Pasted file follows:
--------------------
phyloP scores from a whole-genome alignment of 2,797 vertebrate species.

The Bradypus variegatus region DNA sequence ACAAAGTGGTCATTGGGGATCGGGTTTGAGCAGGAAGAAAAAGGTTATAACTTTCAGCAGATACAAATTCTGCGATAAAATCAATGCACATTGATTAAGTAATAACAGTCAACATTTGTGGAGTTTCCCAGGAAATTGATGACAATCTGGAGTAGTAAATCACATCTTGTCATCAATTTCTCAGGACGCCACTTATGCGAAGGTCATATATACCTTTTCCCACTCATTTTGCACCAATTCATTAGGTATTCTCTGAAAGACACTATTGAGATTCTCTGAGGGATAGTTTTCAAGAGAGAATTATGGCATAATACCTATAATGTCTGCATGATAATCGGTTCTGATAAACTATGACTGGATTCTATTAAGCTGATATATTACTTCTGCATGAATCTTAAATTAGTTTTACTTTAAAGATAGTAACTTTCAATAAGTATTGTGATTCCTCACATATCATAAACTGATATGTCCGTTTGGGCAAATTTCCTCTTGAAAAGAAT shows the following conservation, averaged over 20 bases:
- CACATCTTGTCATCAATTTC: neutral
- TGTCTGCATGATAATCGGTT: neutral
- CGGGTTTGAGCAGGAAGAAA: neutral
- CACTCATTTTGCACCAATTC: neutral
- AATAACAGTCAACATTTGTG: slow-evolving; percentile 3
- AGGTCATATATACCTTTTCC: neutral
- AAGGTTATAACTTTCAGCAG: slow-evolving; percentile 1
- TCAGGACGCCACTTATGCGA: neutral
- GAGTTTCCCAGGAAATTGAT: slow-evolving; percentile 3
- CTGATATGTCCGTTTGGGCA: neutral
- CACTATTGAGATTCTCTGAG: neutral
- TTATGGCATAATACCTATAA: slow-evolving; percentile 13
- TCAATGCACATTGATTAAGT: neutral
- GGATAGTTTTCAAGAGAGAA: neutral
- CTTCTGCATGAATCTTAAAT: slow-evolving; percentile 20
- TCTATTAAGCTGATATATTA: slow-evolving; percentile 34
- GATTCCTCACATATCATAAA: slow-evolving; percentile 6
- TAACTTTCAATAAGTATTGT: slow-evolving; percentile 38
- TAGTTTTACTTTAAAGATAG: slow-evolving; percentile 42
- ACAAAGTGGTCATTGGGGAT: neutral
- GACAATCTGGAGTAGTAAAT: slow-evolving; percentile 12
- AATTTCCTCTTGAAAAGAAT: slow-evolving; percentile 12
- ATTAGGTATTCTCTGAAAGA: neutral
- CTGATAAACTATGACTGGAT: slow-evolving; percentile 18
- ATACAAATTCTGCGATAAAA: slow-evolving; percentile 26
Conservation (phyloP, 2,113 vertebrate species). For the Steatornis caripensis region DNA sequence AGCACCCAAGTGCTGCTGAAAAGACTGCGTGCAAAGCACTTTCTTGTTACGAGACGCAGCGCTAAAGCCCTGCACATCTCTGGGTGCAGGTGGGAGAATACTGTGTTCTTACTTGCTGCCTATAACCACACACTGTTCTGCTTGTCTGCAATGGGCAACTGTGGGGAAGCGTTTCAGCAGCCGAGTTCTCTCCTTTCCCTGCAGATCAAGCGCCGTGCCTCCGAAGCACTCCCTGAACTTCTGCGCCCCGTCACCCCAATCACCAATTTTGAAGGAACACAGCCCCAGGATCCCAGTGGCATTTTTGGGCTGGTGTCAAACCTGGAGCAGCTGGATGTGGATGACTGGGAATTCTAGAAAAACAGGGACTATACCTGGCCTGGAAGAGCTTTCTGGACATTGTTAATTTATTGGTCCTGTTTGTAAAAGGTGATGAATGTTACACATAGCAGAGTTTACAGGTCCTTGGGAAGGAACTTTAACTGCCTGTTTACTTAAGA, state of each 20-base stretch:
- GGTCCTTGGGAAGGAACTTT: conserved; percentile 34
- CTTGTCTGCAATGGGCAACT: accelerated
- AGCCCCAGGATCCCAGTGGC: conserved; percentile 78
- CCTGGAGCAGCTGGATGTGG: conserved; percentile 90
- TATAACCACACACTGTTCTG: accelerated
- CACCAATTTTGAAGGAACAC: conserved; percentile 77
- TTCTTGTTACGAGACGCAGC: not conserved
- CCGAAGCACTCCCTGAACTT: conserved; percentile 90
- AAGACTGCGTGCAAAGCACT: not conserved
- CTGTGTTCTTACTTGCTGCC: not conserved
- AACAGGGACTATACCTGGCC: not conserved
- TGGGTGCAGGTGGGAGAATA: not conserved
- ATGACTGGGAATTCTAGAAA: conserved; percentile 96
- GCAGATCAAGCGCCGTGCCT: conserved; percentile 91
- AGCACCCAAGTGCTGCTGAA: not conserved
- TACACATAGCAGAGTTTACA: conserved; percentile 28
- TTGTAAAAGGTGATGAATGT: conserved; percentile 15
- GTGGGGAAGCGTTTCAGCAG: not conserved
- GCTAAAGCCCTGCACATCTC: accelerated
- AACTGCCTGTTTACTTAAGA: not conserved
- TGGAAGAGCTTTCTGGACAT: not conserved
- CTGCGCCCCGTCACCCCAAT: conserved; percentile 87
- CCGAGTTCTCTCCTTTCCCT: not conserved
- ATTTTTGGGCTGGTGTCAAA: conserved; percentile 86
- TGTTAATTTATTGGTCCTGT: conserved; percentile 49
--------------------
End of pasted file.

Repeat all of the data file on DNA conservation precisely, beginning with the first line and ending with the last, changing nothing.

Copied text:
phyloP scores from a whole-genome alignment of 2,797 vertebrate species.

The Bradypus variegatus region DNA sequence ACAAAGTGGTCATTGGGGATCGGGTTTGAGCAGGAAGAAAAAGGTTATAACTTTCAGCAGATACAAATTCTGCGATAAAATCAATGCACATTGATTAAGTAATAACAGTCAACATTTGTGGAGTTTCCCAGGAAATTGATGACAATCTGGAGTAGTAAATCACATCTTGTCATCAATTTCTCAGGACGCCACTTATGCGAAGGTCATATATACCTTTTCCCACTCATTTTGCACCAATTCATTAGGTATTCTCTGAAAGACACTATTGAGATTCTCTGAGGGATAGTTTTCAAGAGAGAATTATGGCATAATACCTATAATGTCTGCATGATAATCGGTTCTGATAAACTATGACTGGATTCTATTAAGCTGATATATTACTTCTGCATGAATCTTAAATTAGTTTTACTTTAAAGATAGTAACTTTCAATAAGTATTGTGATTCCTCACATATCATAAACTGATATGTCCGTTTGGGCAAATTTCCTCTTGAAAAGAAT shows the following conservation, averaged over 20 bases:
- CACATCTTGTCATCAATTTC: neutral
- TGTCTGCATGATAATCGGTT: neutral
- CGGGTTTGAGCAGGAAGAAA: neutral
- CACTCATTTTGCACCAATTC: neutral
- AATAACAGTCAACATTTGTG: slow-evolving; percentile 3
- AGGTCATATATACCTTTTCC: neutral
- AAGGTTATAACTTTCAGCAG: slow-evolving; percentile 1
- TCAGGACGCCACTTATGCGA: neutral
- GAGTTTCCCAGGAAATTGAT: slow-evolving; percentile 3
- CTGATATGTCCGTTTGGGCA: neutral
- CACTATTGAGATTCTCTGAG: neutral
- TTATGGCATAATACCTATAA: slow-evolving; percentile 13
- TCAATGCACATTGATTAAGT: neutral
- GGATAGTTTTCAAGAGAGAA: neutral
- CTTCTGCATGAATCTTAAAT: slow-evolving; percentile 20
- TCTATTAAGCTGATATATTA: slow-evolving; percentile 34
- GATTCCTCACATATCATAAA: slow-evolving; percentile 6
- TAACTTTCAATAAGTATTGT: slow-evolving; percentile 38
- TAGTTTTACTTTAAAGATAG: slow-evolving; percentile 42
- ACAAAGTGGTCATTGGGGAT: neutral
- GACAATCTGGAGTAGTAAAT: slow-evolving; percentile 12
- AATTTCCTCTTGAAAAGAAT: slow-evolving; percentile 12
- ATTAGGTATTCTCTGAAAGA: neutral
- CTGATAAACTATGACTGGAT: slow-evolving; percentile 18
- ATACAAATTCTGCGATAAAA: slow-evolving; percentile 26
Conservation (phyloP, 2,113 vertebrate species). For the Steatornis caripensis region DNA sequence AGCACCCAAGTGCTGCTGAAAAGACTGCGTGCAAAGCACTTTCTTGTTACGAGACGCAGCGCTAAAGCCCTGCACATCTCTGGGTGCAGGTGGGAGAATACTGTGTTCTTACTTGCTGCCTATAACCACACACTGTTCTGCTTGTCTGCAATGGGCAACTGTGGGGAAGCGTTTCAGCAGCCGAGTTCTCTCCTTTCCCTGCAGATCAAGCGCCGTGCCTCCGAAGCACTCCCTGAACTTCTGCGCCCCGTCACCCCAATCACCAATTTTGAAGGAACACAGCCCCAGGATCCCAGTGGCATTTTTGGGCTGGTGTCAAACCTGGAGCAGCTGGATGTGGATGACTGGGAATTCTAGAAAAACAGGGACTATACCTGGCCTGGAAGAGCTTTCTGGACATTGTTAATTTATTGGTCCTGTTTGTAAAAGGTGATGAATGTTACACATAGCAGAGTTTACAGGTCCTTGGGAAGGAACTTTAACTGCCTGTTTACTTAAGA, state of each 20-base stretch:
- GGTCCTTGGGAAGGAACTTT: conserved; percentile 34
- CTTGTCTGCAATGGGCAACT: accelerated
- AGCCCCAGGATCCCAGTGGC: conserved; percentile 78
- CCTGGAGCAGCTGGATGTGG: conserved; percentile 90
- TATAACCACACACTGTTCTG: accelerated
- CACCAATTTTGAAGGAACAC: conserved; percentile 77
- TTCTTGTTACGAGACGCAGC: not conserved
- CCGAAGCACTCCCTGAACTT: conserved; percentile 90
- AAGACTGCGTGCAAAGCACT: not conserved
- CTGTGTTCTTACTTGCTGCC: not conserved
- AACAGGGACTATACCTGGCC: not conserved
- TGGGTGCAGGTGGGAGAATA: not conserved
- ATGACTGGGAATTCTAGAAA: conserved; percentile 96
- GCAGATCAAGCGCCGTGCCT: conserved; percentile 91
- AGCACCCAAGTGCTGCTGAA: not conserved
- TACACATAGCAGAGTTTACA: conserved; percentile 28
- TTGTAAAAGGTGATGAATGT: conserved; percentile 15
- GTGGGGAAGCGTTTCAGCAG: not conserved
- GCTAAAGCCCTGCACATCTC: accelerated
- AACTGCCTGTTTACTTAAGA: not conserved
- TGGAAGAGCTTTCTGGACAT: not conserved
- CTGCGCCCCGTCACCCCAAT: conserved; percentile 87
- CCGAGTTCTCTCCTTTCCCT: not conserved
- ATTTTTGGGCTGGTGTCAAA: conserved; percentile 86
- TGTTAATTTATTGGTCCTGT: conserved; percentile 49